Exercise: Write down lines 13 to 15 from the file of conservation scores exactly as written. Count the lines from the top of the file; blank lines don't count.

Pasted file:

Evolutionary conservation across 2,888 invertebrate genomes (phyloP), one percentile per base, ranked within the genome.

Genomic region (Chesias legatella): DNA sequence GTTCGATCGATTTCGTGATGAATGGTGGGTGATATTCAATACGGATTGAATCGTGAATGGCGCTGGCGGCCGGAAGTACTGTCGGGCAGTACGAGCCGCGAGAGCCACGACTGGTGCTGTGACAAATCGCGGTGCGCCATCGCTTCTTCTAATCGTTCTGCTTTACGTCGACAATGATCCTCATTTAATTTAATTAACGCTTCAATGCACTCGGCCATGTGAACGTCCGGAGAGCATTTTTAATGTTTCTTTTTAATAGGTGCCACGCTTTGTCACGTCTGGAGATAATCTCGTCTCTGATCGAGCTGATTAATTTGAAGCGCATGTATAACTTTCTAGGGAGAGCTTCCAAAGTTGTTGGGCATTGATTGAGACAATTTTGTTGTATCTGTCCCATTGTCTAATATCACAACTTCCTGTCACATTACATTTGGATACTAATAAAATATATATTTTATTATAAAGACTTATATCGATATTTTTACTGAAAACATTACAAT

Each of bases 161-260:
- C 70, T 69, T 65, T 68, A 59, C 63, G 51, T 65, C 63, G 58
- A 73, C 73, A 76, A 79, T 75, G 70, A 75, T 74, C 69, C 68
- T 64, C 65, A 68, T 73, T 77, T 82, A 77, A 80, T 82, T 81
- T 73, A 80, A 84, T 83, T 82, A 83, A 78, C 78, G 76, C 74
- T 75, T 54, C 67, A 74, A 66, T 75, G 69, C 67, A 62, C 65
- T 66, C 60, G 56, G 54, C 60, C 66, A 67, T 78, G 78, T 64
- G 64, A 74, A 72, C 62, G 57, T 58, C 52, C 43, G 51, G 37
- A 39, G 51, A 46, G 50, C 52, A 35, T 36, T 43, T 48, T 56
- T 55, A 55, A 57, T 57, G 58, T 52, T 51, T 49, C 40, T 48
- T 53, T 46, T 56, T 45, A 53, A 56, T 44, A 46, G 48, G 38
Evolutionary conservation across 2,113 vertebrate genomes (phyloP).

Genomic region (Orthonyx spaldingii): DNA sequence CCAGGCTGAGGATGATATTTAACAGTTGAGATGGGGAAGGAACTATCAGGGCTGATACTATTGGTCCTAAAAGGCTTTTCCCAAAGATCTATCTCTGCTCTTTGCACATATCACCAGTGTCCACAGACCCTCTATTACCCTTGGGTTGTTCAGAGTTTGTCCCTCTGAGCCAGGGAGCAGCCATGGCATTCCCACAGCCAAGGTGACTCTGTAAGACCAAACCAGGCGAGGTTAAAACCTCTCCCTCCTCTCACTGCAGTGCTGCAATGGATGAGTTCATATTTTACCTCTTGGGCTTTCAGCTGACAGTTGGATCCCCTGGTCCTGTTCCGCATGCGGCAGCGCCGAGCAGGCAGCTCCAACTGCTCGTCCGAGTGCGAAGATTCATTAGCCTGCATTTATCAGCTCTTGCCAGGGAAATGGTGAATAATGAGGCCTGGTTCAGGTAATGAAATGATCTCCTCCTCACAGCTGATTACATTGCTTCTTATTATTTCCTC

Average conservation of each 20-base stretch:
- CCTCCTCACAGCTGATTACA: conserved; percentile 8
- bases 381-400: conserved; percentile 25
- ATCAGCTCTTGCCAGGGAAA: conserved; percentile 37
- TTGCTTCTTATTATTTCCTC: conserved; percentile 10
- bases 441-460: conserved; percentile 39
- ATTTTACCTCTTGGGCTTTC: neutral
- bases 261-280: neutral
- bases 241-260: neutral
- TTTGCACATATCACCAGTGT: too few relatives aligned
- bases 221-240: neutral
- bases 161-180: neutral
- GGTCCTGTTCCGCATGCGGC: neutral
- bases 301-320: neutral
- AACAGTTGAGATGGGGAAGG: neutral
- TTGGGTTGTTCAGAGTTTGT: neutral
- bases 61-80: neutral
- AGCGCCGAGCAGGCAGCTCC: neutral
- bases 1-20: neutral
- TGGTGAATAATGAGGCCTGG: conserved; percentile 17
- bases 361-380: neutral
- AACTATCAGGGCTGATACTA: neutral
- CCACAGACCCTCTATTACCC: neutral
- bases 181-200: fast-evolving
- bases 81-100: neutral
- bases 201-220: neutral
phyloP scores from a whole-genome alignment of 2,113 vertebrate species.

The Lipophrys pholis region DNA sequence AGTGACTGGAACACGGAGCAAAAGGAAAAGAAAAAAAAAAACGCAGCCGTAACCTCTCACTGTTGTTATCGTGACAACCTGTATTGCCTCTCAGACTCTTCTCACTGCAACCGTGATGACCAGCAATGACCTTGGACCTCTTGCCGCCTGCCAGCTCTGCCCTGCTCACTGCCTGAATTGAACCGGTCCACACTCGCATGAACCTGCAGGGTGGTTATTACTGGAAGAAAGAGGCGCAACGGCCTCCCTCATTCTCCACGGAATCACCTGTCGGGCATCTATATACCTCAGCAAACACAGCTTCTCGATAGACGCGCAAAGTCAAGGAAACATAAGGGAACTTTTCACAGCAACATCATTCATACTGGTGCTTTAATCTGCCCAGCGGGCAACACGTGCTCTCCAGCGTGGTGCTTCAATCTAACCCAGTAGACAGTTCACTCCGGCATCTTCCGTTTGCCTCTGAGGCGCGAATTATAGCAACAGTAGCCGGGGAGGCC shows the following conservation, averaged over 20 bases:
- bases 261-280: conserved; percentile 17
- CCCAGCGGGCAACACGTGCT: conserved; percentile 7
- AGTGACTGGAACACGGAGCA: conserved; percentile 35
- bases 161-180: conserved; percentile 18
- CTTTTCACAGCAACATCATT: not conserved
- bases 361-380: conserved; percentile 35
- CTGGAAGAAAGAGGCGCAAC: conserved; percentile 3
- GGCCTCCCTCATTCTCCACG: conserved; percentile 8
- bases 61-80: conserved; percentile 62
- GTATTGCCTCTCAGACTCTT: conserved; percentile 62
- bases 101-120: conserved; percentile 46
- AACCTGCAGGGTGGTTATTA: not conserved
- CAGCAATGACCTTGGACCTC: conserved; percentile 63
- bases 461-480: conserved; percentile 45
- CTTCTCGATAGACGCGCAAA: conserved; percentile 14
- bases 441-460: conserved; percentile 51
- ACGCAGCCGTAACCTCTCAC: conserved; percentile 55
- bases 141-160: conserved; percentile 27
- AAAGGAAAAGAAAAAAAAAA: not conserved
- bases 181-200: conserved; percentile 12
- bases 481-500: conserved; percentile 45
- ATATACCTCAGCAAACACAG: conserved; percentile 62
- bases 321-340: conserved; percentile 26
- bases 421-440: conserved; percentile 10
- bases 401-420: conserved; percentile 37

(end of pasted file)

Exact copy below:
- T 53, T 46, T 56, T 45, A 53, A 56, T 44, A 46, G 48, G 38
Evolutionary conservation across 2,113 vertebrate genomes (phyloP).

Genomic region (Orthonyx spaldingii): DNA sequence CCAGGCTGAGGATGATATTTAACAGTTGAGATGGGGAAGGAACTATCAGGGCTGATACTATTGGTCCTAAAAGGCTTTTCCCAAAGATCTATCTCTGCTCTTTGCACATATCACCAGTGTCCACAGACCCTCTATTACCCTTGGGTTGTTCAGAGTTTGTCCCTCTGAGCCAGGGAGCAGCCATGGCATTCCCACAGCCAAGGTGACTCTGTAAGACCAAACCAGGCGAGGTTAAAACCTCTCCCTCCTCTCACTGCAGTGCTGCAATGGATGAGTTCATATTTTACCTCTTGGGCTTTCAGCTGACAGTTGGATCCCCTGGTCCTGTTCCGCATGCGGCAGCGCCGAGCAGGCAGCTCCAACTGCTCGTCCGAGTGCGAAGATTCATTAGCCTGCATTTATCAGCTCTTGCCAGGGAAATGGTGAATAATGAGGCCTGGTTCAGGTAATGAAATGATCTCCTCCTCACAGCTGATTACATTGCTTCTTATTATTTCCTC